Reference

HTML, XHTML and XML Cheat Sheets

Part of the Programming glossary:

We've gathered resources from around the Web to help you with website coding. You'll find cheat sheets that show you common (and less common) tags and special characters, as well as how to do anything in HTML, XHTML and XML -- among other resources. Do you have a favorite web site coding cheat sheet? Let us know!

Need more information before you get started? See our definitions for HTML, XHTML and XML.

  • 216 Web browser-safe colors -- Elizabeth Castro, author of "HTML for the World Wide Web: Visual QuickStart Guide, Fifth Edition with XHTML and CSS" created this colorful page with 216 Web-safe browser colors.

  • ASCII Codes -- ASCIITable.com provides the ASCII character table and descriptions of the first 32 non-printing characters.

  • Character Entity References in HTML 4 and XHTML 1.0 -- Elizabeth Castro offers a set of tables containing the 252 allowed entities in HTML 4 and XHTML 1.0, as described in section 24 of the official HTML 4 specifications. She's also, helpfully, categorized them.

  • Creating Links -- This page offers examples of how to link to an object at different directory levels.

  • Doctype Declarations (DTDs) (1) -- When authoring documents in HTML or XHTML, it is important to add a Doctype declaration. The doctype declaration must be exact (both in spelling and in case) to have the desired effect, which makes it sometimes difficult. To ease the work, here is a list of recommended doctype declarations that you can use in your Web documents. (From the W3C website)

  • Doctype Declarations (DTDs) (2) -- XML.su offers a pageful of DTDs (DocType declarations).

  • HTML (1) -- This HTML guide provides essential HTML tags, backgrounds and colors, text formatting and much more.

  • HTML (2) -- This HTML cheat sheet lists commonly used tags and their uses.

  • HTML (4) -- This Webmonkey HTML reference includes basic tags, formatting, tables, frames and forms.

  • HTML Entities -- Elizabeth Castro maintains this cheat sheet listing allowable character entity references in HTML 4 and XHTML 1.0.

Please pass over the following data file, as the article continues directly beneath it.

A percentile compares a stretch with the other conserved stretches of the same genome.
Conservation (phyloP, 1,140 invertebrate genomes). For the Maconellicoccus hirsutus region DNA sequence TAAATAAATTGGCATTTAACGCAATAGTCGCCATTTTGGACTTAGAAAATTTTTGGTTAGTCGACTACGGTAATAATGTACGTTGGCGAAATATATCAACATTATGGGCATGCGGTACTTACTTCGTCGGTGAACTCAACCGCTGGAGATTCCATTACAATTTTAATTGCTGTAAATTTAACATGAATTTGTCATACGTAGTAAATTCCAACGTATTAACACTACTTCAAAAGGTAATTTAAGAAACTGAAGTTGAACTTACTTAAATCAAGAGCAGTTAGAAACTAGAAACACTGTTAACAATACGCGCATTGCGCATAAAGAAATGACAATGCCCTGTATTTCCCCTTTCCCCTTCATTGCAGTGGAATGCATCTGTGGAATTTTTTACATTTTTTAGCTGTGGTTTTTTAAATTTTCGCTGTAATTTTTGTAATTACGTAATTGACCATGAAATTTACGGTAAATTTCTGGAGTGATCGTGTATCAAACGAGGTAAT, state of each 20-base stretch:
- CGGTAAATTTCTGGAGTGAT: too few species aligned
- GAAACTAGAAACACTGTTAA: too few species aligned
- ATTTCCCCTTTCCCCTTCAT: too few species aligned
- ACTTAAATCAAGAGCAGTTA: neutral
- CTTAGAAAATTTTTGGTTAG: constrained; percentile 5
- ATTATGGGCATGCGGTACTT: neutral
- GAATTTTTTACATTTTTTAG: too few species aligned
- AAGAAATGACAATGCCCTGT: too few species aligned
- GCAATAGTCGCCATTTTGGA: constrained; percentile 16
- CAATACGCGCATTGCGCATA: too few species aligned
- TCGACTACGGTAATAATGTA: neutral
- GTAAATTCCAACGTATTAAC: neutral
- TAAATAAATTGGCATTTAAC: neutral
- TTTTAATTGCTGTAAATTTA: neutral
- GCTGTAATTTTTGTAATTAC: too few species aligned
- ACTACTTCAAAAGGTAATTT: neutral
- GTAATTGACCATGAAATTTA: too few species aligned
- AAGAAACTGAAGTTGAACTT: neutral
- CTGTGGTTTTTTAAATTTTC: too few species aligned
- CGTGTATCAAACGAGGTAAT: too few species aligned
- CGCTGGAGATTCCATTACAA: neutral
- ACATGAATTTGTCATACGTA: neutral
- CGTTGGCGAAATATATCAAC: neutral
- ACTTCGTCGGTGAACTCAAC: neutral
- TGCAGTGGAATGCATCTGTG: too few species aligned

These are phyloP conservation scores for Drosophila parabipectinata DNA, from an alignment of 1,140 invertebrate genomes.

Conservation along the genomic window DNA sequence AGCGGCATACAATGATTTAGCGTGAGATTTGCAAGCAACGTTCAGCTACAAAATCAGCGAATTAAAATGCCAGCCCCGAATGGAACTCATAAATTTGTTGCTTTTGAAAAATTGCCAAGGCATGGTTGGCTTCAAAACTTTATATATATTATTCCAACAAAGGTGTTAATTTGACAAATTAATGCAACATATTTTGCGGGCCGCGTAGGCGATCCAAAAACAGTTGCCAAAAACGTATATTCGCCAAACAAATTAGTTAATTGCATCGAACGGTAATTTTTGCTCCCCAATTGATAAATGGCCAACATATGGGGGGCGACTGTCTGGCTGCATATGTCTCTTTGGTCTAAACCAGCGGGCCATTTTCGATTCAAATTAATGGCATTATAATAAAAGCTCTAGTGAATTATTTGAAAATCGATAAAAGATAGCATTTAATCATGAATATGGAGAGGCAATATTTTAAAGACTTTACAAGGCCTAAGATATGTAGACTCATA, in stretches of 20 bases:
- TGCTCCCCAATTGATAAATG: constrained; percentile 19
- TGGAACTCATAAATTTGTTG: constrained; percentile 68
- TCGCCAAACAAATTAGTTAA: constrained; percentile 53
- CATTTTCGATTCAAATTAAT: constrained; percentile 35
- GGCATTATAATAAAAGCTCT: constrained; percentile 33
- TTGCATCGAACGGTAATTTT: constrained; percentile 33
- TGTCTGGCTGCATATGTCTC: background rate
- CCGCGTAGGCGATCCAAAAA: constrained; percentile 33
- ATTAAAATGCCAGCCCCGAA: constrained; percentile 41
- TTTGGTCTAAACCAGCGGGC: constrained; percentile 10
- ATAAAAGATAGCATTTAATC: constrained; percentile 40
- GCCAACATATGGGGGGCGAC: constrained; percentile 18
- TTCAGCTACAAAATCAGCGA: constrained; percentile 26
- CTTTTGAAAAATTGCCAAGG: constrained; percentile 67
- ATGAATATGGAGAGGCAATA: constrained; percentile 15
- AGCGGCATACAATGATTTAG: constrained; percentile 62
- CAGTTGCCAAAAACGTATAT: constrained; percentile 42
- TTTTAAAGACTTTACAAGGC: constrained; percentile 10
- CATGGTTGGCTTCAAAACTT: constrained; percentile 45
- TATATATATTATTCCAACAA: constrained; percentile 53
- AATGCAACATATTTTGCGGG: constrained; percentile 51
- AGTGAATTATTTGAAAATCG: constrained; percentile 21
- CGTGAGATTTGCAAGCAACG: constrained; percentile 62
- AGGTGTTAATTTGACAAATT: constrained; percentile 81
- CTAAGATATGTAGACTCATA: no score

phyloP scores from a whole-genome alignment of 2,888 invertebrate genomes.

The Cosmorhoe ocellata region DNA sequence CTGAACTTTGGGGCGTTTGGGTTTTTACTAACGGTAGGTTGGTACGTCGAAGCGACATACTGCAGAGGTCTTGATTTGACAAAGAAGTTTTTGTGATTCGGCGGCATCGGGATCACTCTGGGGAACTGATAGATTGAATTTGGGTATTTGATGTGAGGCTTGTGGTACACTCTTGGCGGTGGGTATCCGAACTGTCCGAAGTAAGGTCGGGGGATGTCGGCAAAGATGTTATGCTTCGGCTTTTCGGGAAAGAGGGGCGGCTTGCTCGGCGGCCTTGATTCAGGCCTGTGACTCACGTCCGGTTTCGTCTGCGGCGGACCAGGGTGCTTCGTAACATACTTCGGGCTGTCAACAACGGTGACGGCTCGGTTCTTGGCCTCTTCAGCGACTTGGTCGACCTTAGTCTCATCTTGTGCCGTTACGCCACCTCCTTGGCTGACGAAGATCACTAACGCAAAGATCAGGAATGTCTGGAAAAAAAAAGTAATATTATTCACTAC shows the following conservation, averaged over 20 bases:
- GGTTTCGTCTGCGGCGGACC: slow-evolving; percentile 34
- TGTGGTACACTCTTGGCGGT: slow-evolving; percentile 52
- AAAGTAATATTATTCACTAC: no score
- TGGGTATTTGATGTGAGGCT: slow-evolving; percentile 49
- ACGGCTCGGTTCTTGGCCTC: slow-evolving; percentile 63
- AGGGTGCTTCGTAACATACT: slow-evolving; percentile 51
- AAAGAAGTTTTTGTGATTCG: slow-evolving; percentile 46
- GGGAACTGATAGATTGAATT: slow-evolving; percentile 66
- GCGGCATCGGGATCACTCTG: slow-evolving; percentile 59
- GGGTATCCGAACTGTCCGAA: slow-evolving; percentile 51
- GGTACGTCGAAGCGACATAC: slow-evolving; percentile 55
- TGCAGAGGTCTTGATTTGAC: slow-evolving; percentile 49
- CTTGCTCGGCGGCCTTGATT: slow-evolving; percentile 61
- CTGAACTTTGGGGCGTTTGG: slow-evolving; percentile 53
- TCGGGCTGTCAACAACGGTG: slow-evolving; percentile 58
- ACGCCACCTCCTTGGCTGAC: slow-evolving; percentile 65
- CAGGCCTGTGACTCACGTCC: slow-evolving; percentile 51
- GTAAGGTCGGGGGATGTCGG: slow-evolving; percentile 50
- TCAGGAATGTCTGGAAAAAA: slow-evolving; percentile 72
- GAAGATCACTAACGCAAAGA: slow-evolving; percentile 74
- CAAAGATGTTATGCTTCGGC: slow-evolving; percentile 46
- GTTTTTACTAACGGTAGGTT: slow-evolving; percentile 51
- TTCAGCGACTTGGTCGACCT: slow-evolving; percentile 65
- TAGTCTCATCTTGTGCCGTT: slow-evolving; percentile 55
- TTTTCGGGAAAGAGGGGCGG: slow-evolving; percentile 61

• HTML & XHTML Tag Quick Reference (PDF) -- In this cheat sheet, you'll find commonly used tags and information about the proper use of XHTML.

  • HTML Character Entities -- Here you'll find a list of the assigned character codes in HTML, with an example of how they are displayed, and a description.

  • HTML Special Character Reference -- This HTML 4 character reference table explains how to enter special characters that can't be entered through a single key by using the associated numeric character reference code or the character entity reference code.

  • HTML Special Entity Codes -- This Web page contains lists of common special entity codes needed in HTML to generate special characters such as ñ, ¢, ÷. Full instructions are in the "Using the Codes" section followed by lists organized by character type.

  • HTML/XHTML Character References -- This page offers a big table with code for rendering special characters including non-English letters, mathematical symbols and more.

  • Server Side Includes (SSIs) (PDF) -- Explain That! provides a guide to SSIs, which are directives placed in an HTML document for processing before a document is served to a viewer.

  • Special ASCII HTML Character Codes -- This list includes HTML for many ASCII symbols used on Web pages. The first section includes the first 255 character codes and their related HTML codes. Then, at the bottom you'll find some other symbols and the HTML codes to create them.

  • Special ASCII characters and how to type them -- This table denotes symbols that aren't found on keyboards but are available by by activating the keyboard NUM LOCK function, pressing the ALT key, and entering certain numbers in the numeric keypad.

  • W3C DOM -- W3C provides W3C DOM (Document Object Model) interfaces, all in one page.

  • XHTML Character Entity Reference -- This page contains the 252 allowed entities in HTML 4 and XHTML 1.0, as outlined in section 24 of the official W3C HTML 4 specifications. It also includes an explanation of how to use the reference.

We've got lots more! Check out the full collection of  Our Favorite Cheat Sheets for fast help on a wide range of IT subjects, including related subjects like programming, blogging, browser shortcuts, and search engine optimization.

This was last updated in February 2010
Posted by: Margaret Rouse

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